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Paul Jenkins was born July 1923 in Kansas City Missouri. As a teenager he worked in a ceramics factory where he learned about color variations and form. He became a student at the Kansas City Art Institute from 1937 to 1942, when he was ages 14 to 18. His interest in and talent for theater earned him a fellowship to the Cleveland Playhouse, and then he went to the Drama School of the Carnegie Institute of Technology in Pittsburgh. But determining to be an artist, he went to New York City where he studied at the Art Students League from 1948 to 1952 and was influenced the most by instructors Yasuo Kuniyoshi and Morris Kantor. After studying in New York at the Art Student’s League, where he also met Jackson Pollock and Mark Rothko among others, he went to Paris in 1953 and has been working in Paris and New York City ever since. He recently received the key to the City of Paris for his achievements in art.
Paul Jenkins was early associated with Abstract Expressionism and noted for heavily impastoed, illuminated paintings with spiritual, metaphysical qualities that set him apart from many of his peers. Primarily he paints with acrylic on canvas and with a palette knife and brush. When he studied at the American Artists Center, he began his experiments with pouring paint on canvas in various thicknesses to create a sense of dynamism in the process itself. For him, each work became a spiritual journey of discovery, and his exposure of white canvas combined with color saturations gave a sense of illumination about his work.
Jenkins has out lived his close friends and colleagues including DeKooning, Pollock, Newman, Rothko and Lee Krasner. All of them treated Jenkins as a peer and equal, yet he has not so far achieved comparable fame or market status. Jenkins is in all the prominent museums around the world and it should only be a matter of time before his work catches up to his peers in market value.
His work at first looks similar to most American modern artists’ work who have the Pollock influence showing energy and dynamic quality with muscular, gestural, and vital power. But if one looks more closely at Jenkins’ work, one will see much more calculation in his work than the Pollock movement. The colors are not simply thrown on a canvas. Jenkins actually works the colors into the canvas with a deliberate and guided approach. He also works black into his work to create the effect that there is something underneath the black. It is most deliberately applied to the canvass.
In the 1950s oils, Jenkins treated space in its dynamic totality, discarding recognizable subject matter, deep perspective, contained composition and established procedures of brush technique. Jenkins experimented in the 1940s with flowing inks and diluted watercolors over a studio sink, courting but still controlling accident to achieve non-static expression of color, line, and mass. By 1953 he worked on the floor, using a pouring method to control fluid movement, aid layering, create spatiality, and experiment with scale. By 1955 Jenkins was exploring many materials and different pigments, but always used a liquid binder that allowed pigments to flow and spread. Distinct from other artists who poured, Jenkins primed his canvas with a white undercoat for increased definition of form. By 1956 Jenkins had developed a personal calligraphy by drawing with white Chrysochrome enamel, which supplied an additional source of light and provided a graphic counterpoint to the color in his paintings.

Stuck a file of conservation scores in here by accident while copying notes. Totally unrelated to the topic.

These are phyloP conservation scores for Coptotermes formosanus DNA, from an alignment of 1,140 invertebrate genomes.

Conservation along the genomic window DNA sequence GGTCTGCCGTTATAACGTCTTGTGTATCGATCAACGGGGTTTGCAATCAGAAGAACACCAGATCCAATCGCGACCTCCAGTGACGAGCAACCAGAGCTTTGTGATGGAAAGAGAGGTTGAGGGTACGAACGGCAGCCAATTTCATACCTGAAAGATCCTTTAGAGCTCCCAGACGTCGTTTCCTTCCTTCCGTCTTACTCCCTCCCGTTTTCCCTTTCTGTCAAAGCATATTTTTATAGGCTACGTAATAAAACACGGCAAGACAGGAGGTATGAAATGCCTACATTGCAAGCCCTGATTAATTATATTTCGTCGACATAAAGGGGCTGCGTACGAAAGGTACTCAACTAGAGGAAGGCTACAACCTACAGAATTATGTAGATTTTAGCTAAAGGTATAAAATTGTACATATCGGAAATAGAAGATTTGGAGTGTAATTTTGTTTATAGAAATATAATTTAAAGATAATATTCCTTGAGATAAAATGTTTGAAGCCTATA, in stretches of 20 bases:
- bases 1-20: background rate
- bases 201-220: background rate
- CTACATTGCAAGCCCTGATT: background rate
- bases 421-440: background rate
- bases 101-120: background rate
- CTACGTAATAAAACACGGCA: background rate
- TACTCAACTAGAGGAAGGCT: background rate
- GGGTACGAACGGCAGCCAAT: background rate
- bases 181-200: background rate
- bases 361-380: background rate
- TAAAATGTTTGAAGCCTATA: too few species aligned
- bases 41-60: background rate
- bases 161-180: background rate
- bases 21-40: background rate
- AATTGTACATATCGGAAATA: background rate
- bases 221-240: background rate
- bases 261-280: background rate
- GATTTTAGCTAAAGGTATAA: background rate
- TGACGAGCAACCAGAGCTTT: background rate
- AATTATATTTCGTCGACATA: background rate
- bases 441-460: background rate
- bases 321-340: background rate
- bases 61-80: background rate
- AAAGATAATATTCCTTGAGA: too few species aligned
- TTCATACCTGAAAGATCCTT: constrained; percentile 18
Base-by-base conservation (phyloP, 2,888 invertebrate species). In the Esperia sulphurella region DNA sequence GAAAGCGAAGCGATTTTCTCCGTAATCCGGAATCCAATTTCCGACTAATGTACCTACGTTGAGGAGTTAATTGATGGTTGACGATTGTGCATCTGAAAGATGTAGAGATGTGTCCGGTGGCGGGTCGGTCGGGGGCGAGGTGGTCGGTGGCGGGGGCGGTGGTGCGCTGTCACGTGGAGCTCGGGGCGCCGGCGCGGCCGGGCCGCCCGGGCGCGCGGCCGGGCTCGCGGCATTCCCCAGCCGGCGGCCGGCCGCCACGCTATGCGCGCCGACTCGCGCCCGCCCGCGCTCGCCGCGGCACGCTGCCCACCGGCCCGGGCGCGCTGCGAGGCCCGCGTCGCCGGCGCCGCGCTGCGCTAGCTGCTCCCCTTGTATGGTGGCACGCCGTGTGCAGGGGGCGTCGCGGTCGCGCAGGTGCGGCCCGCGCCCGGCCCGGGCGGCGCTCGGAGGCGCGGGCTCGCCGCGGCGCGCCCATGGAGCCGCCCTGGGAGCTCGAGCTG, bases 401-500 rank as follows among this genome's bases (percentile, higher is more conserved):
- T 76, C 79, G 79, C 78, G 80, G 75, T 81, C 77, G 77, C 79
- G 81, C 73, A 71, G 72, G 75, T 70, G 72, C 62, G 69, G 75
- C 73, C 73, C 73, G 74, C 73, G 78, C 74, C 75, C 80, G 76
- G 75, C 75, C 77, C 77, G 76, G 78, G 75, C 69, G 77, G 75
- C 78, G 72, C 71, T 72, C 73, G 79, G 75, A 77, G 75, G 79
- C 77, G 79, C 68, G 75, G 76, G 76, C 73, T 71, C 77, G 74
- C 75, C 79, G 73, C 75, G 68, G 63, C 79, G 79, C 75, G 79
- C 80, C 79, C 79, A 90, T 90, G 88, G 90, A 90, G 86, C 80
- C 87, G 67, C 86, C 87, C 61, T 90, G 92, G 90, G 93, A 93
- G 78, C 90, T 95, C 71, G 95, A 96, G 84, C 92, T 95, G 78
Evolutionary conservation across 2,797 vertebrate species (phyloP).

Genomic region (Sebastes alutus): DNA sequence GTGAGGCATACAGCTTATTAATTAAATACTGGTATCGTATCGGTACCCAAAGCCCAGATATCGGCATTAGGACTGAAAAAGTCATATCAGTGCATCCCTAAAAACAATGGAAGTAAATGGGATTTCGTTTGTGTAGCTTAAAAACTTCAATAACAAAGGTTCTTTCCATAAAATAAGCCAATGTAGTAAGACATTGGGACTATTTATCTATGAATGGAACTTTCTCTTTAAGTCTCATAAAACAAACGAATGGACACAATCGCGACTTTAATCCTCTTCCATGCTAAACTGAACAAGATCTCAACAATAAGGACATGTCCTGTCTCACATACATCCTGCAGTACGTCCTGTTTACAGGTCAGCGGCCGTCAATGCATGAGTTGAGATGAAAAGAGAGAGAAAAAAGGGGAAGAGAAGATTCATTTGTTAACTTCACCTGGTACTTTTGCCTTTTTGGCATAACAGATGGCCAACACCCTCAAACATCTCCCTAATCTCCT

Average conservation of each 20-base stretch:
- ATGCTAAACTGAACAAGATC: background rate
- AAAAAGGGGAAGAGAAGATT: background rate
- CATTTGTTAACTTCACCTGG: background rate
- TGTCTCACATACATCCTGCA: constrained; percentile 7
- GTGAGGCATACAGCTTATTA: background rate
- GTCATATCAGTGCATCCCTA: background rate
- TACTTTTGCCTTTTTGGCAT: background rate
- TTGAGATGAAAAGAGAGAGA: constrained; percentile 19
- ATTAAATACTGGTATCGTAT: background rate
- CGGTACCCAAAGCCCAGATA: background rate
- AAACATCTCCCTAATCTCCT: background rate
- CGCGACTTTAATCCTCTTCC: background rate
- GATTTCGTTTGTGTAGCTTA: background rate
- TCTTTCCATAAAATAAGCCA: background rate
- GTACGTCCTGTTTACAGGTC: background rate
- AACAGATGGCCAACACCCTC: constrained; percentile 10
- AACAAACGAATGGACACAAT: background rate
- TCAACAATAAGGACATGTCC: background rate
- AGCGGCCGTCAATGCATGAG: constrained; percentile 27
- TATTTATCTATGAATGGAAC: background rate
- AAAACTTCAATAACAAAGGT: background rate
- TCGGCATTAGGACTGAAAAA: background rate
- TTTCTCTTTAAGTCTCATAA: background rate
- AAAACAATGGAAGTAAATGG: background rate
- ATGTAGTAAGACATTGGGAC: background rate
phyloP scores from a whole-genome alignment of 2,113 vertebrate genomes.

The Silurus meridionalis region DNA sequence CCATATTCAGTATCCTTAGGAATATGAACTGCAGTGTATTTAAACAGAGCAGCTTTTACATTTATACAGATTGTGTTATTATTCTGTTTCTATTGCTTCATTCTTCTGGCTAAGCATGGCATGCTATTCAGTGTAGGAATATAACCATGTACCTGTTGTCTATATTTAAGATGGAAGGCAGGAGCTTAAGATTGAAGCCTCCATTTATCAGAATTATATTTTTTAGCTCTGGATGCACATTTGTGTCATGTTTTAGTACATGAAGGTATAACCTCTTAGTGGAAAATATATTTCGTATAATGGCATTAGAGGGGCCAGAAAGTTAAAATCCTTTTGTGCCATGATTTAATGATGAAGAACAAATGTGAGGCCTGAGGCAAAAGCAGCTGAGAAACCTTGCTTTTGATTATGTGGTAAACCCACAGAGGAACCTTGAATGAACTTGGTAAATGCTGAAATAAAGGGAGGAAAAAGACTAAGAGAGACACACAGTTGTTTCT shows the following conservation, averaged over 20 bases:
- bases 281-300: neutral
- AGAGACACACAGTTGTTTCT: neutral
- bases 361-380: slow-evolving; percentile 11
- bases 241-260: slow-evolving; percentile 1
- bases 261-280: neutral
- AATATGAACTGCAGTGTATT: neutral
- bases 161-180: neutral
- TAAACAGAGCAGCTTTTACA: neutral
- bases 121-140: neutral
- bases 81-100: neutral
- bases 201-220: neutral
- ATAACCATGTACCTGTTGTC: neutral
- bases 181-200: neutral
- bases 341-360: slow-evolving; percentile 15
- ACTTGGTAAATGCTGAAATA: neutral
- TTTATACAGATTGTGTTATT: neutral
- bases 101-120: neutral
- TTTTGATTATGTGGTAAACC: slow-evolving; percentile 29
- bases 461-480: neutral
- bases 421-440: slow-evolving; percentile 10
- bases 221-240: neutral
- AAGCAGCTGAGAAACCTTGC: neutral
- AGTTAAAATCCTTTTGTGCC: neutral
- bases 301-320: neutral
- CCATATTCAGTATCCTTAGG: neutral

In late 1957 through 1959 Jenkins created about forty paintings titled Eyes of the Dove, With a restricted format of 30 x 40 inches, Jenkins demonstrated that scale and size do not always relate. Where one painting might seem to contract and fold into itself, another might appear to expand beyond its boundaries. Many of these paintings were executed on unstretched canvas on the floor with paint applied in flows and rivulets to achieve a veiling result. With the Eyes of the Dove series, Jenkins moved away from his overall dense oils of 1953-1958.
An ivory Eskimo knife was added to Jenkins’ arsenal of tools in 1958, which he used in the Eyes of the Dove paintings and then in the Phenomena paintings to control flow and make precise form designations. In late 1959, Jenkins began to title his canvases Phenomena, followed by a key phrase or word. As he said, “I try to find the identity word that will secure an attitude towards the painting rather than provoke a visual object that the eye will seek out.”
Like Jackson Pollock, Paul Jenkins believed in the validity of invented technique. Pouring provided a persistent quality of fluidity, which invested his art with movement and progressive transitions. Jenkins defined the form he used to organize his composition during the act of painting; a process requiring a great deal of control. His dense and worked blacks serve as vehicles of movement, while his white undercoat of primer adds to the luminosity within these concentrated envelopments and fusions of oil. Jenkins’ paintings are deliberate and guided with great concern for textural quality.